The legislation delves into territory restricting the manner of trademark use in a way that has not been seen before. It is careful to ensure that there is no restriction on the ability of tobacco product manufacturers and marketers to obtain registration of their trademarks, and therefore to protect such trademarks from unauthorised use by others. It also proposes to make previously registered trademarks exempt from removal actions for non-use as a consequence of the legislation. However, the legislation is unequivocal in stopping the use of trademarks on tobacco products other than in a highly prescriptive form. A trademark that may be displayed on the retail packaging of a tobacco product is limited to being a brand name in the typeface Lucinda Sans, no larger than 10 points in size in normal weighted regular font and in a prescribed colour. Basically, the legislation emasculates the efficacy of all other signs registered by the trademark owner for tobacco products.
Does the legislation “acquire” IP rights?
One area of debate centres on whether, as a result of the legislation, the government is actually acquiring the intellectual property of the owners of tobacco product trademarks. If it is, there is justification for owners to be compensated on just terms by virtue of Section 51(xxxi) of the Constitution. There is no argument that the government has the ability to acquire trademark rights and limit the use of trademarks on the grounds of public health considerations, but this requires strong justification.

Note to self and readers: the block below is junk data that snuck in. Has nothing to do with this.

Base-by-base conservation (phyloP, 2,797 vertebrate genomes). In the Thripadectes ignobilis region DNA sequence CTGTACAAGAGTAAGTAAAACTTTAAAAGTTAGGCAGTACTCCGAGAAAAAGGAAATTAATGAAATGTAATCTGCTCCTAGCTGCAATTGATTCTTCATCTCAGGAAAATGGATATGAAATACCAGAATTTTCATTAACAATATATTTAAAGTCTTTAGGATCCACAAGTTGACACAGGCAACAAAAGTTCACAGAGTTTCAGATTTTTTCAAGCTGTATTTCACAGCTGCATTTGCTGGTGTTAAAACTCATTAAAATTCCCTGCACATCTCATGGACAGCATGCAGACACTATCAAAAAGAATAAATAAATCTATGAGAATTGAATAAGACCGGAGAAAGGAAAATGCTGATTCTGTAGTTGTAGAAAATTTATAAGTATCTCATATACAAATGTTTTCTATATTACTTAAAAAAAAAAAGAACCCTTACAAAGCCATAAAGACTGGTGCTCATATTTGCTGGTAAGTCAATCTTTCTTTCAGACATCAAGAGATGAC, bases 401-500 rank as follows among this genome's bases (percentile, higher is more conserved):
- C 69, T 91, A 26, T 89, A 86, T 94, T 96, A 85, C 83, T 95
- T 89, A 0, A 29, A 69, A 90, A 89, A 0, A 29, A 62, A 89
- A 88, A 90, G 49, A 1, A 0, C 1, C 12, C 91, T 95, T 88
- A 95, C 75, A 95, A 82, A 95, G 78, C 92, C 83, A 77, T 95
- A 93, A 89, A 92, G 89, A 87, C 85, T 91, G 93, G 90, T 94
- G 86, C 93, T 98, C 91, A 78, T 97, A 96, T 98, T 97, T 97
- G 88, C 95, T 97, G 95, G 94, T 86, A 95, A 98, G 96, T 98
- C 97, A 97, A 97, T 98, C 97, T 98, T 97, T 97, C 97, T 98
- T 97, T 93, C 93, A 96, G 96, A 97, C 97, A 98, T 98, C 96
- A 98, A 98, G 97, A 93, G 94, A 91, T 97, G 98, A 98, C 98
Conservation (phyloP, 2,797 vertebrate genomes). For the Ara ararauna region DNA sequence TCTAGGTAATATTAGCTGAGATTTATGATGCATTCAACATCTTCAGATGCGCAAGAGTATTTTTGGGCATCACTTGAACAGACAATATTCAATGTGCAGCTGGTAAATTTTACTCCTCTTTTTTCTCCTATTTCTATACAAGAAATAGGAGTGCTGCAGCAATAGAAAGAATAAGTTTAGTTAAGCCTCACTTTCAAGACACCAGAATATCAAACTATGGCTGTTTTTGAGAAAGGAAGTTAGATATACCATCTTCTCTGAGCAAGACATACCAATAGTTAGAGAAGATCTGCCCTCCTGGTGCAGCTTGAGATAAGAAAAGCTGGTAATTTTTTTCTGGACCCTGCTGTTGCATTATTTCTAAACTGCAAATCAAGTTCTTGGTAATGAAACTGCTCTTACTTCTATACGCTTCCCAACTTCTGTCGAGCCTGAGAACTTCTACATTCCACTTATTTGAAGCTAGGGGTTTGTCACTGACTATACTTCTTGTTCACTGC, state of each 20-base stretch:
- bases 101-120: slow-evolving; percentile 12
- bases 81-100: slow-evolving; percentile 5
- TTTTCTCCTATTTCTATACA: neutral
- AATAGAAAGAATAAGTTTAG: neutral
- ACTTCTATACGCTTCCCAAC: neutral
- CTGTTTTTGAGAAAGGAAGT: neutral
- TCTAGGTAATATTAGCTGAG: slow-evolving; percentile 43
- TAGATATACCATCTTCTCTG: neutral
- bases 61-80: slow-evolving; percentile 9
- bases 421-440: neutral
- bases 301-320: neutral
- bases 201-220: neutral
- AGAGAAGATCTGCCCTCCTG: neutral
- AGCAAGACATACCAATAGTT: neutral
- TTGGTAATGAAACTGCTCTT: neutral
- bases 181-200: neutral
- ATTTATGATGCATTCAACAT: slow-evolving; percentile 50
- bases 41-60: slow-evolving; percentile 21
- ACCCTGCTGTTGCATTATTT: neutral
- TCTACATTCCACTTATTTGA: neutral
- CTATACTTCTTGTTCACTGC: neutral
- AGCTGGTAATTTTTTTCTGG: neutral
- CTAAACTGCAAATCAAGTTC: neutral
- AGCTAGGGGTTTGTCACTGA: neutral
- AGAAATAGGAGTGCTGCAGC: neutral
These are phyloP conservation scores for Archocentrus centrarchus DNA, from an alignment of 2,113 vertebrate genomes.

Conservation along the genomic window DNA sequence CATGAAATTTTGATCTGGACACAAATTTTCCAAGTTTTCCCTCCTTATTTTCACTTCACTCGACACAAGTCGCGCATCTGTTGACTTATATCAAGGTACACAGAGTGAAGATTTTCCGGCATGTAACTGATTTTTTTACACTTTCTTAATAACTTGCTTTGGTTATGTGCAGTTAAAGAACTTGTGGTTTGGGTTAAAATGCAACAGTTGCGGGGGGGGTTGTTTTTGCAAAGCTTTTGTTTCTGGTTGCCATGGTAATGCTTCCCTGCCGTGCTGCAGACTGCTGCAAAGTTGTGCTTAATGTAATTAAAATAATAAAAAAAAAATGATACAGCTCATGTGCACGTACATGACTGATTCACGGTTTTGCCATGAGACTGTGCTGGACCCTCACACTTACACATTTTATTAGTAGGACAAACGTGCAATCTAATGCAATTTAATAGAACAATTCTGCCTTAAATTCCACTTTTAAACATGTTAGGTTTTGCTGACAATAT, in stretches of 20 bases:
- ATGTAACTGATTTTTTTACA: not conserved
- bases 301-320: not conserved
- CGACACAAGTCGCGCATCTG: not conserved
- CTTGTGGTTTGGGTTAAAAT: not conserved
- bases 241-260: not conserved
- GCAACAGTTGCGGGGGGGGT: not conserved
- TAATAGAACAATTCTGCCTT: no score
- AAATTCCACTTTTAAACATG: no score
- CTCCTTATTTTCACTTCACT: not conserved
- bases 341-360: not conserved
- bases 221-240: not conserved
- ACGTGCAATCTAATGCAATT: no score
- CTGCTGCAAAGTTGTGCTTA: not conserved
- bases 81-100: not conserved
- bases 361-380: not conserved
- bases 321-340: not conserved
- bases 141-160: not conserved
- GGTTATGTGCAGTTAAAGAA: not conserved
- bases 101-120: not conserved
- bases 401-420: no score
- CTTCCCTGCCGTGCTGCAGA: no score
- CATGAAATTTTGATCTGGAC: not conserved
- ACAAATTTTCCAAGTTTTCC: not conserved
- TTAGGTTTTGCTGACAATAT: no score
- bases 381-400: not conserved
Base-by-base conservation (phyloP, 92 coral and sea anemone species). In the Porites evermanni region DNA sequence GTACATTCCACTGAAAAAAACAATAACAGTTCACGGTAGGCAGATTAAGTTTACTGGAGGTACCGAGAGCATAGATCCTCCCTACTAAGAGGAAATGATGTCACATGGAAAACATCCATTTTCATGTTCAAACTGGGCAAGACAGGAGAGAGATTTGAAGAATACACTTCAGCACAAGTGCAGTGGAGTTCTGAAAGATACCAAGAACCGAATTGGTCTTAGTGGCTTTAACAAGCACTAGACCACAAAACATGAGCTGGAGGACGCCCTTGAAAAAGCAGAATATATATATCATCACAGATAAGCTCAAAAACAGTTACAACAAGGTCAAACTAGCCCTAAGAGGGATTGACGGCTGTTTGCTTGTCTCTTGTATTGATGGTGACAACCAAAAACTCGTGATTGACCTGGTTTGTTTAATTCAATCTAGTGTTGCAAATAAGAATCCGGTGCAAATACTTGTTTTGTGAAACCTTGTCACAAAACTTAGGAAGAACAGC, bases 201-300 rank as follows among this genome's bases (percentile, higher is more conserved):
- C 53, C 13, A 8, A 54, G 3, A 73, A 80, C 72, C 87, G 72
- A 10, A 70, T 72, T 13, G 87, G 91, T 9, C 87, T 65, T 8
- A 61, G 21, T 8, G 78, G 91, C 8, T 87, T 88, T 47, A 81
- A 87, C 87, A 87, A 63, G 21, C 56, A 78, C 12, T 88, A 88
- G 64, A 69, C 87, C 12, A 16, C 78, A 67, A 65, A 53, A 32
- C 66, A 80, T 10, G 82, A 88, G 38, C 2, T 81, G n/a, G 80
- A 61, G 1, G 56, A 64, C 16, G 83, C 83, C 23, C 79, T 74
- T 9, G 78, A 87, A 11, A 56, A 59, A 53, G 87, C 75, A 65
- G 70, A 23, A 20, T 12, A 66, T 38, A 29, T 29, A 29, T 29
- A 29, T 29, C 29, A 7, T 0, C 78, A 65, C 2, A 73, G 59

An important issue is which IP right is allegedly being “acquired” by the government as a consequence of the legislation. Reference to the definition of a "trademark" and the rights given by registration under the Trademarks Act 1995 is helpful in making such a determination.
Section 17 of the act provides that: "A trade mark is a sign used, or intended to be used, to distinguish goods or services dealt with or provided in the course of trade by a person from goods or services dealt with or provided by any other person."
Under Section 20, a registered trademark provides the registered owner with:
“the exclusive rights: